Continuing "Futile" ICU Support at Relative's Insistence


The following consultation report is based on a real clinical dilemma that led to a request for an ethics consultation. Some details have been changed to preserve patient privacy. The goal of this column is to address ethical dilemmas faced by patients, families and healthcare professionals, offering careful analysis and recommendations that are consistent with biblical standards. The format and length are intended to simulate an actual consultation report that might appear in a clinical record and are not intended to be an exhaustive discussion of the issues raised.



Must we continue "futile" ICU support for this dying man at the insistence of his son?


Malcolm ("Mac"), age 64, is an architect who was found to have an incurable cancer of the esophagus 5 months ago. He came to the Emergency Department 35 days ago with shortness of breath and it was found that his tumor was compressing the large airways going into both lungs. He was emergently intubated, admitted to the ICU, and given ventilatory support which has now continued for more than a month. Vigorous treatment has failed to shrink the tumor, and the ICU physician and oncologist are both convinced that his condition cannot be improved. Efforts have been made to awaken him to discuss limitation of treatment, but he remains too confused to understand or to engage in meaningful conversation. Because of his unawareness and his very poor prognosis, his professional caregivers have said they believe continued ICU care is futile.

His only son, Paul, and wife, Lindsey, have been very attentive and willing to consent to any therapy that has been suggested so far. When presented a few days ago with information about his terminal condition and imminent death, however, they were unwilling to consider or even discuss any limitation of treatment, insisting that he remain in the ICU, on ventilator support, on a “full code” status. They stated that their deep religious faith (Methodist) required them to do everything possible to preserve life, and they were counting on God to perform a miracle. They report that the patient was also a man of deep faith who would likewise insist on this approach.

Mac’s ICU nurse reports that he remains unresponsive and does not appear to be uncomfortable. She further reports overhearing a conversation between Paul and Lindsey about the need to get the patient’s signature on a document that would finalize a real estate venture that he and his son have developed. An attorney came to the ICU to obtain the patient’s signature a few days ago, but Mac was unable to understand or to sign the document.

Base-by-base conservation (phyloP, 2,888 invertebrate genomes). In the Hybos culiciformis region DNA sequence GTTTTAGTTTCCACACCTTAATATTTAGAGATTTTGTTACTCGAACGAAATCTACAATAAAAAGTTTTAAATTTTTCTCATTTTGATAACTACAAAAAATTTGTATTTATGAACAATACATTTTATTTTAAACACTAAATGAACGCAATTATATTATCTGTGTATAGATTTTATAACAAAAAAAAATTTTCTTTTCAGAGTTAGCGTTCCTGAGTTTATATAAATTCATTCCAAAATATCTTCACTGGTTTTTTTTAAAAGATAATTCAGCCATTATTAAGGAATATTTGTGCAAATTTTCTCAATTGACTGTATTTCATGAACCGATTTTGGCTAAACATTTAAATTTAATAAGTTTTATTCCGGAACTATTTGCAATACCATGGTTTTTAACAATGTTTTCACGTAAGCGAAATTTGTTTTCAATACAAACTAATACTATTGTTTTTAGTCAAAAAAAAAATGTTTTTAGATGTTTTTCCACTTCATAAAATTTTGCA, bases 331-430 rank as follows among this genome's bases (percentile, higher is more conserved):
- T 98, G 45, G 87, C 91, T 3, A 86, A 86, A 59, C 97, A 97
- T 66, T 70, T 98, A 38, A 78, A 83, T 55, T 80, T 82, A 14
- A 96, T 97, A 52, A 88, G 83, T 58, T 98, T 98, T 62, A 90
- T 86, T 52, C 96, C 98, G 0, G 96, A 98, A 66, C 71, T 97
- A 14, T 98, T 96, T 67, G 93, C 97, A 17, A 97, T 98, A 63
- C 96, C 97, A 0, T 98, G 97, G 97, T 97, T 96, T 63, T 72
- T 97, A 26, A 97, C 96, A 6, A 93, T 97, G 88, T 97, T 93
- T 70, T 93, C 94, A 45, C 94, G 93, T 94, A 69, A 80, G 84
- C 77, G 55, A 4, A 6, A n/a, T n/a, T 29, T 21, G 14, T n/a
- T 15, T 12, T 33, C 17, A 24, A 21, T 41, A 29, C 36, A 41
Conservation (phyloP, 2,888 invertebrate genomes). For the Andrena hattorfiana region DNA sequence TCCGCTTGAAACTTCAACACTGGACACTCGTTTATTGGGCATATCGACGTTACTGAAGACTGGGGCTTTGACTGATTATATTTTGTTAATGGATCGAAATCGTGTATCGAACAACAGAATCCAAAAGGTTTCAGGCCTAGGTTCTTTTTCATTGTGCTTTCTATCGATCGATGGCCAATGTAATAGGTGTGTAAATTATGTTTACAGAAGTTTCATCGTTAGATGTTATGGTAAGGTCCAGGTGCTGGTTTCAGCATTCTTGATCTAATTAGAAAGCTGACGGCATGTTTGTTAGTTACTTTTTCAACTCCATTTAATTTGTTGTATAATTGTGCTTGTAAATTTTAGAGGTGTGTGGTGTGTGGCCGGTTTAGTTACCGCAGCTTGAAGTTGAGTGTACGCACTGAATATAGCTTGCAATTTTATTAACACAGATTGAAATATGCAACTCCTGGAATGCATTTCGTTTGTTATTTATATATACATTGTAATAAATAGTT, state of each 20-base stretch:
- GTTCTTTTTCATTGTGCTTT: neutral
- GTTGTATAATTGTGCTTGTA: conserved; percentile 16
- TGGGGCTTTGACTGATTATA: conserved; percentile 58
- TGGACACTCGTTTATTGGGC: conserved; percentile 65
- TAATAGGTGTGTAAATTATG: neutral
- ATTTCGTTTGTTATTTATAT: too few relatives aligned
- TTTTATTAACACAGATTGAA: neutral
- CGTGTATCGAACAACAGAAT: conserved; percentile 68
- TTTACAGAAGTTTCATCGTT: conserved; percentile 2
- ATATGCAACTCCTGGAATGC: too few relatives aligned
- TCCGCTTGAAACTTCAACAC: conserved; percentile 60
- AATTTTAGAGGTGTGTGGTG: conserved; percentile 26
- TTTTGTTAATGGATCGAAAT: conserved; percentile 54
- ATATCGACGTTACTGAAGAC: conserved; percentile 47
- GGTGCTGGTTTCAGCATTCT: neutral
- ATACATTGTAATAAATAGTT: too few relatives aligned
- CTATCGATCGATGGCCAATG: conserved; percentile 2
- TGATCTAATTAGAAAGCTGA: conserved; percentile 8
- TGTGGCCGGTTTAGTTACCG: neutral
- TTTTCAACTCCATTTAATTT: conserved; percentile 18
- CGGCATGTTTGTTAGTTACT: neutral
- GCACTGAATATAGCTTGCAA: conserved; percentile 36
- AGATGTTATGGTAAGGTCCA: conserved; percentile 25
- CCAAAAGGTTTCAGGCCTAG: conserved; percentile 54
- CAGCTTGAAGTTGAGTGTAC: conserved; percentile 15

When it is clear that a patient is dying, is unaware, and cannot improve, it is appropriate to review his treatment and to consider limiting life-extending treatment. Decisions for or against the use of such therapies should be based on the patient’s wishes, expressed by him in writing or verbally. While it may occasionally be suspected that family members have "another agenda," the presumption in most cases should be that they best know the patient’s wishes and values, and their decisions should almost always be honored. Exceptions to this generalization include (a) if the treatment is clearly physiologically futile, as determined by at least two physicians, or (b) if the treatment will be unable to restore the patient’s awareness and it is also causing him unrelievable suffering.

In this case, the patient’s professional caregivers are convinced that he is dying and will never again have awareness, and they interpret this to mean that continued treatment is futile. However, his family believes that he would want to continue treatment while they are praying for Divine intervention. Since his current ICU care is postponing his death, it is not truly futile.


  1. It is appropriate to continue ICU care, using all reasonable attempts to postpone this patient’s death.
  2. His son and daughter-in-law should periodically be updated on his condition and prognosis, and should occasionally be asked to consider limitation of treatment if he shows no signs of improvement. These requests should not be too frequent or too forceful so as to be perceived as badgering.


Mac continued to live in the ICU, on full support for the next 13 months without recovering awareness. He had several episodes of sepsis and was successfully resuscitated from four cardiac arrests. Two more ethics consultations were requested at intervals, essentially asking the same question, with essentially the same recommendations. When he did not survive the final resuscitative attempt, the ICU physician called his son, saying, “We did everything we could, but I’m sorry to report that your father has died.” His frustration with his father’s lack of improvement came through in his response: “Well, you obviously didn’t do enough!”


Talk about frustration—Mac’s professional caregivers were exceedingly frustrated, believing that their heroic efforts had no reasonable expectation of helping the patient. They believed that they were being poor stewards of medical resources. (Mac’s care for this hospitalization exceeded $2,500,000.) It is very easy in retrospect to confirm their belief that this extent of treatment was “inappropriate,” but it clearly was not futile in the literal sense since it did postpone his death for many months.


This case study, used by permission, originally appeared in Ethics & Medicine: An International Journal of Bioethics 25, no. 3 (2009). The piece is an adaptation of a case report that appears in Dr. Orr’s recent book, Medical Ethics and the Faith Factor, (Eerdmans, 2009). This book is the most recent volume in CBHD’s Critical Issues in Bioethics series.


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